To give some visual context to what I have written, please scroll down to the nine images below of the work of some key Early Modernist Painters. Notice that these include:

  • Eduard Manet, Berthe Morisot, Claude Monet and Paul Cézanne from the first generation, all of whom knew each other well from meetings in the home of Berthe Morisot and/or the Café Guerbois where they were joined by Auguste Renoir, Edgar Degas, Henri Fantin-Latour and Alphonse Legros (both students of the influential teacher Horace Lecoq Boisbaudran).
  • Emile Bernard, Van Gogh and Toulouse-Lautrec who, in 1886, met in the studio of Fernand Cormon and remained lifelong friends. Not long afterwards, they were joined by John Peter Russel the Australian artist. A big part of his importance to them and others was that, via the teaching of Alphonse Legros, he provided a link with Horace Lecoq Boisbaudran and his ideas on painting from memory.
  • Paul Gauguin who, with Emile Bernard, was co-founder of the the Pont-Aven School.  Gauguin also had links with Pissaro, Cézanne and Van Gogh, with whom he spent time in Arles.

Something to keep in mind when you scroll down to the images

We all know that reproductions of paintings whether in books or on websites are very different from the originals when we see them in galleries. However, what is less widely appreciated is the degree of difference between the paintings as they are now and the same paintings when first exhibited.  Thus, among the Early Modernists, Van Gogh used fugitive reds when mixing purples, with the result that the many purples he made by mixing reds with blues now appear as blues.

But the paintings that suffer the most are those of Seurat. The main reason for this is his extensive use of chemically unstable zinc yellows that have since turned brown. Because Seurat’s theory meant that most of the colours he used had to be, at least in part, mixtures between adjacent colours on the colour circle, these yellows occur in virtually all the greens, yellows and oranges in many of his paintings. The result has been catastrophic changes in appearances.

No wonder it is often difficult to fully connect what we see in some of Seurat’s pointillist paintings (for example, the one found below) with the contemporary descriptions of the excitements produced by the Pointillist method, such as those we find in the writings of Felix Fénéon, the admiring contemporary critic. For example, he writes:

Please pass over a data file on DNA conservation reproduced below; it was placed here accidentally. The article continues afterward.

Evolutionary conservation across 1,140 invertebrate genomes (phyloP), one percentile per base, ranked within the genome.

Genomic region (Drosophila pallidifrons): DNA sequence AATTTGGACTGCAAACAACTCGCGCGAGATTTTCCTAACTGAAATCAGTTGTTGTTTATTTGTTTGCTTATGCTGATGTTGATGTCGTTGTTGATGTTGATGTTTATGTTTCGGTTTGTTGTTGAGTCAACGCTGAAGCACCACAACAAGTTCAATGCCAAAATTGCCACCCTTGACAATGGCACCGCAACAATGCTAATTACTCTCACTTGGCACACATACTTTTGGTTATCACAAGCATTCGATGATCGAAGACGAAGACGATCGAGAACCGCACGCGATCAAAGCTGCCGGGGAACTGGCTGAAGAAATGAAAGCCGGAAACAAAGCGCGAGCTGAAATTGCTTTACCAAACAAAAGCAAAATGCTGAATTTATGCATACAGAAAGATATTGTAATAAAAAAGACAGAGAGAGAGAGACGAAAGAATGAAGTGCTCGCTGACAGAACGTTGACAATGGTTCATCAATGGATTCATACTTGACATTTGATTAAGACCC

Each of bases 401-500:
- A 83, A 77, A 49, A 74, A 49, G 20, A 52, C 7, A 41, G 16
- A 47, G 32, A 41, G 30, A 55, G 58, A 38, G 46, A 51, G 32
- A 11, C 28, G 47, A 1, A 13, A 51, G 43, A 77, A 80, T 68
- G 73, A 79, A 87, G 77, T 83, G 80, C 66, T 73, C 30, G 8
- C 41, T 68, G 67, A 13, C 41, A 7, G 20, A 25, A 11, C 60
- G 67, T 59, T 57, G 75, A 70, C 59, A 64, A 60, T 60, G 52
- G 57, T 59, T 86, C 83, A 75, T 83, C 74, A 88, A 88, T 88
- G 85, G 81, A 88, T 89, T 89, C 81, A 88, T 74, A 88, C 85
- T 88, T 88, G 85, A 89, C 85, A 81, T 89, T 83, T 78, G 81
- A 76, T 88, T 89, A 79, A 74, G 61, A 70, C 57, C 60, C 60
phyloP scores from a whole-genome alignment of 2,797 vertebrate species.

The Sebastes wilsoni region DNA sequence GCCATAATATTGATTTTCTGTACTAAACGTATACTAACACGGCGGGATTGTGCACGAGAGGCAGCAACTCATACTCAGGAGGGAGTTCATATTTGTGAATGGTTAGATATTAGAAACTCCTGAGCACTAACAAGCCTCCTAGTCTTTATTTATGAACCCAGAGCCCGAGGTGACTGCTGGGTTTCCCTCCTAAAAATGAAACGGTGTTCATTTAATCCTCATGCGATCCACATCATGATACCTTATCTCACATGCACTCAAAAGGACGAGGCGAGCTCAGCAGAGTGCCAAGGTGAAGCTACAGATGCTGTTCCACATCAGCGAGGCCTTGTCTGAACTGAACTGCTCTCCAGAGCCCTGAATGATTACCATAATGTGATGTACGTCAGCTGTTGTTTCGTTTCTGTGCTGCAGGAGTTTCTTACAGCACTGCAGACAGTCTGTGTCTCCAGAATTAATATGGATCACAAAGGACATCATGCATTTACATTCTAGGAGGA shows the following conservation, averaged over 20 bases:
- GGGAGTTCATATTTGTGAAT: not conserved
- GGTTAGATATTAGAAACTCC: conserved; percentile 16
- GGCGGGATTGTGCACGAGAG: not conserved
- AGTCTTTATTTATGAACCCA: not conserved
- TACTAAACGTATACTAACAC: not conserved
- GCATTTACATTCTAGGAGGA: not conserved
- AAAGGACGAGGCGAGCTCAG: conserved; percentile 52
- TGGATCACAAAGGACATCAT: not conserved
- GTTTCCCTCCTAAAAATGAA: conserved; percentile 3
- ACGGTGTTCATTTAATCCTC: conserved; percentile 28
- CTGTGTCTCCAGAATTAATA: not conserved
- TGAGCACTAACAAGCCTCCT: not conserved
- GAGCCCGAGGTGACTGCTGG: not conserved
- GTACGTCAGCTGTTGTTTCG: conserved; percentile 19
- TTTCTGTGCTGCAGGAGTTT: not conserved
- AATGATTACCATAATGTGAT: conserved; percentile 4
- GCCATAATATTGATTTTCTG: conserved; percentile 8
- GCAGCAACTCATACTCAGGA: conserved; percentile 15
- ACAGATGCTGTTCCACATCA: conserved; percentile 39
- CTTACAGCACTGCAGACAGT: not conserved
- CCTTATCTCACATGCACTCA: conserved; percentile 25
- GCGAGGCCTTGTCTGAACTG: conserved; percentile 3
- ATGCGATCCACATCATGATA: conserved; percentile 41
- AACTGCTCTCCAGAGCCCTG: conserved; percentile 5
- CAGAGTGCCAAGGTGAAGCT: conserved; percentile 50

• “A pigment-based hue is weak and drab compared to a hue born of optical mixture: the latter, mysteriously vivified by a perpetual process of recombination, shimmers, elastic, opulent, lustrous” .
  • “The multicoloured specks melt into undulant, luminous masses”.
  • “The technique vanishes and the eye is no longer attracted by anything but that which is essentially painting” (incidentally, one of the first descriptions of paintings described in purely abstract terms).

While acknowledging the many admirable qualities of Seurat’s paintings as they appear to us today, these comments would now seem a bit over the top.

For more on Seurat’s mould-breaking ideas, see my POST on the Venetian Colourists  and in future Posts.

The nine images by Early Modernists

Early Modernists - Painting by Manet

An early Modernist painting by Manet, whom many consider to be the Father Figure of the Early Modernist Painters

Early Modernists - painting by Berthe Morisot

Berthe Morisot – woman and child in meadow at Bougival

Early Modernists - painting by Monet

Monet – Woman with Umbrella

Early Modernists - Painitng by Seurat

Georges Seurat – Bridge at Courbevoie

Early Modernists - Painting by Gauguin

Emile Bernard – Breton Women

Early Modernists - Painting by Van Gogh

Vincent van Gogh – Starry Night

Early Modernists - Painting by Toulouse-Lautrec

Toulouse – Lautrec – Portrait of Jane Avril

Early Modernists - Painting by Gauguin